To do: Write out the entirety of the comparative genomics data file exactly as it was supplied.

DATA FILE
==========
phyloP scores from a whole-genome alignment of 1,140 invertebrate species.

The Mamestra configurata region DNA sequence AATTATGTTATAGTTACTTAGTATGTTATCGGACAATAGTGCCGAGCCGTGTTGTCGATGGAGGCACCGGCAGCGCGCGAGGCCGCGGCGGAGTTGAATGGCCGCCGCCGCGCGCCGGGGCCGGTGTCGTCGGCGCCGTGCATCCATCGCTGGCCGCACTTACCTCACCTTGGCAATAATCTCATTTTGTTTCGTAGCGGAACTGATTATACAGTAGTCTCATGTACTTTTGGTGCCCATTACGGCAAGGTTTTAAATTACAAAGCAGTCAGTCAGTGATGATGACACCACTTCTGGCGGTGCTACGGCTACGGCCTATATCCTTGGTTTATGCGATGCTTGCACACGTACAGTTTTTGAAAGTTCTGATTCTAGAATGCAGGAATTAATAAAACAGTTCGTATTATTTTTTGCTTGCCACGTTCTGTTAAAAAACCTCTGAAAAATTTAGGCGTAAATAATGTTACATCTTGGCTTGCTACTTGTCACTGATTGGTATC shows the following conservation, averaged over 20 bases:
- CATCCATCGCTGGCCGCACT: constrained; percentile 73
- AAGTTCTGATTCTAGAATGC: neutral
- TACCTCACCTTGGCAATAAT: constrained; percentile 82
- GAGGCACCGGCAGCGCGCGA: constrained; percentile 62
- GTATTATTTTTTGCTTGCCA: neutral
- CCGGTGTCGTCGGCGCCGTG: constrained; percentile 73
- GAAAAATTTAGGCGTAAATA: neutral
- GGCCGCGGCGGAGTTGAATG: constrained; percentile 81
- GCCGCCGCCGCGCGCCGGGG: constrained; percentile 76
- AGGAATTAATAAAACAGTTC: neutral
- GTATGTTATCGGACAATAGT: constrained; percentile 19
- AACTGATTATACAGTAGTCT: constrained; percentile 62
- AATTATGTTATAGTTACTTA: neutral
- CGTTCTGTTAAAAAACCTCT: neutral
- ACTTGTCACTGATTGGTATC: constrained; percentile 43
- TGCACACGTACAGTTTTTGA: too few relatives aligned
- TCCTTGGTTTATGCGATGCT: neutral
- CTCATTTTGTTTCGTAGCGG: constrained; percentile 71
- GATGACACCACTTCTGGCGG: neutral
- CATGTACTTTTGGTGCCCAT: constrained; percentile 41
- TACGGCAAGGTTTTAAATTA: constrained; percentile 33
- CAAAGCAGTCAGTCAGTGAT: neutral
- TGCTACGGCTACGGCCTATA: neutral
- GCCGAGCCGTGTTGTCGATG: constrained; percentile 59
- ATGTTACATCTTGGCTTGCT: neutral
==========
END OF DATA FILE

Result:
phyloP scores from a whole-genome alignment of 1,140 invertebrate species.

The Mamestra configurata region DNA sequence AATTATGTTATAGTTACTTAGTATGTTATCGGACAATAGTGCCGAGCCGTGTTGTCGATGGAGGCACCGGCAGCGCGCGAGGCCGCGGCGGAGTTGAATGGCCGCCGCCGCGCGCCGGGGCCGGTGTCGTCGGCGCCGTGCATCCATCGCTGGCCGCACTTACCTCACCTTGGCAATAATCTCATTTTGTTTCGTAGCGGAACTGATTATACAGTAGTCTCATGTACTTTTGGTGCCCATTACGGCAAGGTTTTAAATTACAAAGCAGTCAGTCAGTGATGATGACACCACTTCTGGCGGTGCTACGGCTACGGCCTATATCCTTGGTTTATGCGATGCTTGCACACGTACAGTTTTTGAAAGTTCTGATTCTAGAATGCAGGAATTAATAAAACAGTTCGTATTATTTTTTGCTTGCCACGTTCTGTTAAAAAACCTCTGAAAAATTTAGGCGTAAATAATGTTACATCTTGGCTTGCTACTTGTCACTGATTGGTATC shows the following conservation, averaged over 20 bases:
- CATCCATCGCTGGCCGCACT: constrained; percentile 73
- AAGTTCTGATTCTAGAATGC: neutral
- TACCTCACCTTGGCAATAAT: constrained; percentile 82
- GAGGCACCGGCAGCGCGCGA: constrained; percentile 62
- GTATTATTTTTTGCTTGCCA: neutral
- CCGGTGTCGTCGGCGCCGTG: constrained; percentile 73
- GAAAAATTTAGGCGTAAATA: neutral
- GGCCGCGGCGGAGTTGAATG: constrained; percentile 81
- GCCGCCGCCGCGCGCCGGGG: constrained; percentile 76
- AGGAATTAATAAAACAGTTC: neutral
- GTATGTTATCGGACAATAGT: constrained; percentile 19
- AACTGATTATACAGTAGTCT: constrained; percentile 62
- AATTATGTTATAGTTACTTA: neutral
- CGTTCTGTTAAAAAACCTCT: neutral
- ACTTGTCACTGATTGGTATC: constrained; percentile 43
- TGCACACGTACAGTTTTTGA: too few relatives aligned
- TCCTTGGTTTATGCGATGCT: neutral
- CTCATTTTGTTTCGTAGCGG: constrained; percentile 71
- GATGACACCACTTCTGGCGG: neutral
- CATGTACTTTTGGTGCCCAT: constrained; percentile 41
- TACGGCAAGGTTTTAAATTA: constrained; percentile 33
- CAAAGCAGTCAGTCAGTGAT: neutral
- TGCTACGGCTACGGCCTATA: neutral
- GCCGAGCCGTGTTGTCGATG: constrained; percentile 59
- ATGTTACATCTTGGCTTGCT: neutral